8. Further Developments

8.1. Recognition developments

As discussed in the last chapter, it is conceivable that classification result could be improved by introducing new elements to the recognition structure. The application proposed and the methods studied here look at recognising drum sounds within the context of the rhythm that they are a part of (this context is necessary for noise reduction and identifying soft hits and pitch groups). However this context could be used more fully.
When manually identifying drums within a break, the listener recognises each hit not only from its individual frequency make up but also from the sonic juxtaposition between the drum and other drums in the same break. The listener also takes into account where the drum appears rhythmically within that break.
Thus three classification support methods are proposed.
1. The first looks at all the drum hits within one break to see how closely the frequency patterns of each drum match each other drum. This would be a loose association, and could be achieved using a reduced input Kohonen map. Drums of similar nature are grouped and identification performed on the group (using the MLP). If the group recognises four out of the five hits as one drum type, then the whole group is classified as that type.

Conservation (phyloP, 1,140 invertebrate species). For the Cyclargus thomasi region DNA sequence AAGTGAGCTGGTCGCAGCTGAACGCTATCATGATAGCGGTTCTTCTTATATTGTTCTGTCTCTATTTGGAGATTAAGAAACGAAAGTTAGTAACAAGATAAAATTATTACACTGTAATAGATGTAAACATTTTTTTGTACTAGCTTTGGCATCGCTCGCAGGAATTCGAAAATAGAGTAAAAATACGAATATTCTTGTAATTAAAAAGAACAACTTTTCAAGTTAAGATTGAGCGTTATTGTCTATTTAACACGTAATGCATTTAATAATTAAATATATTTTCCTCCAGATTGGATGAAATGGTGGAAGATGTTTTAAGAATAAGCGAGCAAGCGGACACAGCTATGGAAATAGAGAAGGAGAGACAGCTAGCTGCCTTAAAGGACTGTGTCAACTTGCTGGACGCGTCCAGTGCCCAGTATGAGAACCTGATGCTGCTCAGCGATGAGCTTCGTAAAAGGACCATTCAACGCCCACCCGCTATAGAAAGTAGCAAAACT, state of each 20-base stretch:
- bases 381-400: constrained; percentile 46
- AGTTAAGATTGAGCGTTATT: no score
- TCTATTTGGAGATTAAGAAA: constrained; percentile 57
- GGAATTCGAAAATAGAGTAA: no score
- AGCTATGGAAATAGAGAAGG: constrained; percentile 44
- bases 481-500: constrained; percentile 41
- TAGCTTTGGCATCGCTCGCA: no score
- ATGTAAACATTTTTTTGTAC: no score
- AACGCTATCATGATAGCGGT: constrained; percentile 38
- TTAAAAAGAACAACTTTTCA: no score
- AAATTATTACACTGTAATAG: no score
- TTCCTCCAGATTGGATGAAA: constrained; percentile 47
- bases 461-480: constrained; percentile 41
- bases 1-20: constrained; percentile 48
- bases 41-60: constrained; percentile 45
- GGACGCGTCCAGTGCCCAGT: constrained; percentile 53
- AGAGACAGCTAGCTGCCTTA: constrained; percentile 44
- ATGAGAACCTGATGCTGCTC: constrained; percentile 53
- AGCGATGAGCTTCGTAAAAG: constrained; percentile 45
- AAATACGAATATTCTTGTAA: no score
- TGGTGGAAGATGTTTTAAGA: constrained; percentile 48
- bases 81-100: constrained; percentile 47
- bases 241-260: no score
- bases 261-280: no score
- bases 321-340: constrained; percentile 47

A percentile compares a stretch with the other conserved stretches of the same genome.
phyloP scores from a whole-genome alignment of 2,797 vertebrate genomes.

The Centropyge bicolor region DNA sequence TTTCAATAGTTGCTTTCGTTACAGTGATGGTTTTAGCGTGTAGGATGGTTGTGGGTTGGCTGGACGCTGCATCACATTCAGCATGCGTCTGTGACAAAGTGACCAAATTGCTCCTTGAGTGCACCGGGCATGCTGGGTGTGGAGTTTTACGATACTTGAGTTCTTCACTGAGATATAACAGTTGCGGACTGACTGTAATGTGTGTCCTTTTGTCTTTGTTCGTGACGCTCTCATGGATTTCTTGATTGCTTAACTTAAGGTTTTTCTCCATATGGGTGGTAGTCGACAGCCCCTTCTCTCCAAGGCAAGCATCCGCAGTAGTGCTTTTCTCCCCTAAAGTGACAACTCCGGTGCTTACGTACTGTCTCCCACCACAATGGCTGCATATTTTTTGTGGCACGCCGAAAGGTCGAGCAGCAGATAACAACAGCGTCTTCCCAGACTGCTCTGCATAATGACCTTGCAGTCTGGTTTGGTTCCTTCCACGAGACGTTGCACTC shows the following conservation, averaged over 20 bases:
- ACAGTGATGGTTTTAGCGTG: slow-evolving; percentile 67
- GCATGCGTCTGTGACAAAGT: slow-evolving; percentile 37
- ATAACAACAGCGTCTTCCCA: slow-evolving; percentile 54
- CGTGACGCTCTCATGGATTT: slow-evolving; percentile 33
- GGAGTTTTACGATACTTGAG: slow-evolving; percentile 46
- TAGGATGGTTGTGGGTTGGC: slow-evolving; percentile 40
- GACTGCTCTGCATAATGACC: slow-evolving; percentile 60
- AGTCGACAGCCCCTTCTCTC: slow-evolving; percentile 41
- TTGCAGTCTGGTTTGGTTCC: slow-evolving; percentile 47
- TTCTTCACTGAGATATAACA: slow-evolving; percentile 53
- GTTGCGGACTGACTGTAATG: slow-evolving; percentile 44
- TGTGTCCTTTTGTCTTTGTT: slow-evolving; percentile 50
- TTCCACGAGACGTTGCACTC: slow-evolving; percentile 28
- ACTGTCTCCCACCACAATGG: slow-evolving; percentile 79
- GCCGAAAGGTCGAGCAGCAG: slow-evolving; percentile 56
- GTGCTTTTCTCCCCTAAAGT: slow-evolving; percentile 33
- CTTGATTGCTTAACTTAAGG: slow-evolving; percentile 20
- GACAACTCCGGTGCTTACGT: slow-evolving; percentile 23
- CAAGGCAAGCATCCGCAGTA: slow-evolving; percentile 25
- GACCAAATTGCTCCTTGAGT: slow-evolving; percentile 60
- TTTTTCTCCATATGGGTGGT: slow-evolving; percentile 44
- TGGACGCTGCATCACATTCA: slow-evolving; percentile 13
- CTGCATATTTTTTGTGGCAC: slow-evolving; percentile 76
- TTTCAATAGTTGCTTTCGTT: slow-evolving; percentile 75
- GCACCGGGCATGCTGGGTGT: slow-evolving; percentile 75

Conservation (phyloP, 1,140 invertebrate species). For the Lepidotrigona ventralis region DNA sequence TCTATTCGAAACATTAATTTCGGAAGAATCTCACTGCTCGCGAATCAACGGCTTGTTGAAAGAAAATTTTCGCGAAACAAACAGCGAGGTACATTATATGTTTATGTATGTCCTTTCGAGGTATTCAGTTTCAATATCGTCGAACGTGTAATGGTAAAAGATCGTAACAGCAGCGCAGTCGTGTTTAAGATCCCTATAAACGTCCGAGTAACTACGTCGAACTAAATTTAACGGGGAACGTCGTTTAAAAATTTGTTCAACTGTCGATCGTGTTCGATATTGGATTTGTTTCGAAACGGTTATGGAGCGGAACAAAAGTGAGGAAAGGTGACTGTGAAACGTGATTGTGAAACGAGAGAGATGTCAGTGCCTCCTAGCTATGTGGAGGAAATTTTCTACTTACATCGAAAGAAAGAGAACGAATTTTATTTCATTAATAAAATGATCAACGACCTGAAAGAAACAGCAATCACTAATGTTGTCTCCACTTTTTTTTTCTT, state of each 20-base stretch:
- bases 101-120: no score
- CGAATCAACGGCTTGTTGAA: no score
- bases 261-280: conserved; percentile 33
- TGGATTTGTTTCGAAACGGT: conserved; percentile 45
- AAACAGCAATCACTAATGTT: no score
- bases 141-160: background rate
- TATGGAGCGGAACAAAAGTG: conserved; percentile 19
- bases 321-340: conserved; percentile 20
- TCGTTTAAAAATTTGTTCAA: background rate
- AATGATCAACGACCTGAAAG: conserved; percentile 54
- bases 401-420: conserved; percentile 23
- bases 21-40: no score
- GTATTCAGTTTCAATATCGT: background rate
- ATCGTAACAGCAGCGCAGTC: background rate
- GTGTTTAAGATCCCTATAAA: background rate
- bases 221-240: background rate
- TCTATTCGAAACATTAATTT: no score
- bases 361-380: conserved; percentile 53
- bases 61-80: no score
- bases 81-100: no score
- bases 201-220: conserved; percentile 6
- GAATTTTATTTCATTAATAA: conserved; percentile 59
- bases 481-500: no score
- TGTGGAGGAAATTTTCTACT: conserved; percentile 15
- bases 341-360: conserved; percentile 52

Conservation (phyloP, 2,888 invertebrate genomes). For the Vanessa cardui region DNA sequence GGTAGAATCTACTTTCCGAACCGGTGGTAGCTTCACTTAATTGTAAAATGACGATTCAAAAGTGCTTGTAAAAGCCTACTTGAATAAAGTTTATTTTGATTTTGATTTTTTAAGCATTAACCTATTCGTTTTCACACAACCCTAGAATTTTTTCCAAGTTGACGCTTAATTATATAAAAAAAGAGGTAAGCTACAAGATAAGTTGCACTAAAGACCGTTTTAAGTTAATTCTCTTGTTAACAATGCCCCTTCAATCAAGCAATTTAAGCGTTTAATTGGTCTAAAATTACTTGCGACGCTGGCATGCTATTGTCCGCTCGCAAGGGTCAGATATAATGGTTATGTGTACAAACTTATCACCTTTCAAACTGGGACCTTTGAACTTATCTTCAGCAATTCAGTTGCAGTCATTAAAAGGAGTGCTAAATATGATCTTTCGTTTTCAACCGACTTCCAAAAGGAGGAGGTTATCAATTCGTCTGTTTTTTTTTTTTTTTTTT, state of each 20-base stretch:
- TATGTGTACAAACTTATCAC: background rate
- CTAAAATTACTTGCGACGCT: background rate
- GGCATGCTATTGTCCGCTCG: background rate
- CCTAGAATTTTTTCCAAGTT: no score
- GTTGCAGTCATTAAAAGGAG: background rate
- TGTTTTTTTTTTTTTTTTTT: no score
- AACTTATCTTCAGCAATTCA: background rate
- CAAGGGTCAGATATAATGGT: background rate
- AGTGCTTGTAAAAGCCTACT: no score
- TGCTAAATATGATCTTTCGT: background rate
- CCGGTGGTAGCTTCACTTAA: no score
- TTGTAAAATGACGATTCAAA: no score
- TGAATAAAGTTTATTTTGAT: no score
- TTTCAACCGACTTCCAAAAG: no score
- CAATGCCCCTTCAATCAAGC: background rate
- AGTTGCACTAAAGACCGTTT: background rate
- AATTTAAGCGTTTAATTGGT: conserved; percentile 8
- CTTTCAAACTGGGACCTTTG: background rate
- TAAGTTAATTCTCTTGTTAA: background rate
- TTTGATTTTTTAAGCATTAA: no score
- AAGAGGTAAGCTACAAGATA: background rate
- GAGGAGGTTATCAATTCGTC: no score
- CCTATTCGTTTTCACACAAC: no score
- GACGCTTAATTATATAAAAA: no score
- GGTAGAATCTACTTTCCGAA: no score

2. A frequency measurement indicating where the bulk of spectral energy for a particular drum lies will indicate if the drum is a low, medium or high pitch sound. (This is similar to looking at the frequency of peak magnitude but takes into account the whole spectrum). If two drums have both been classified as a kick, but one is of high pitch and the other low, the network has obviously made a misclassification. Reclassification can then be performed with filtering applied
3. The last method takes into account the rhythmic position of a drum within a break. Many rhythms could be learned by a neural network and the results use to determine how likely it is that a certain drum is going to appear at certain point in time.

8.2. Improvements on the existing structure

Many drums needing to be identified may well be very similar to drums the network has seen before, only differing in tuning. Its also possible, for various reasons, that the break differs in the speed that it is heard to that it was recorded at. One way of making an additional generalisation during identification is perhaps to shift the neural network input vector up and down the input nodes (see figure 25 below).

If a pattern that the network had already seen was presented for recognition purposes at a different pitch, then shifting the input vector by one or two nodes would be equivalent to hearing the pattern at the original pitch.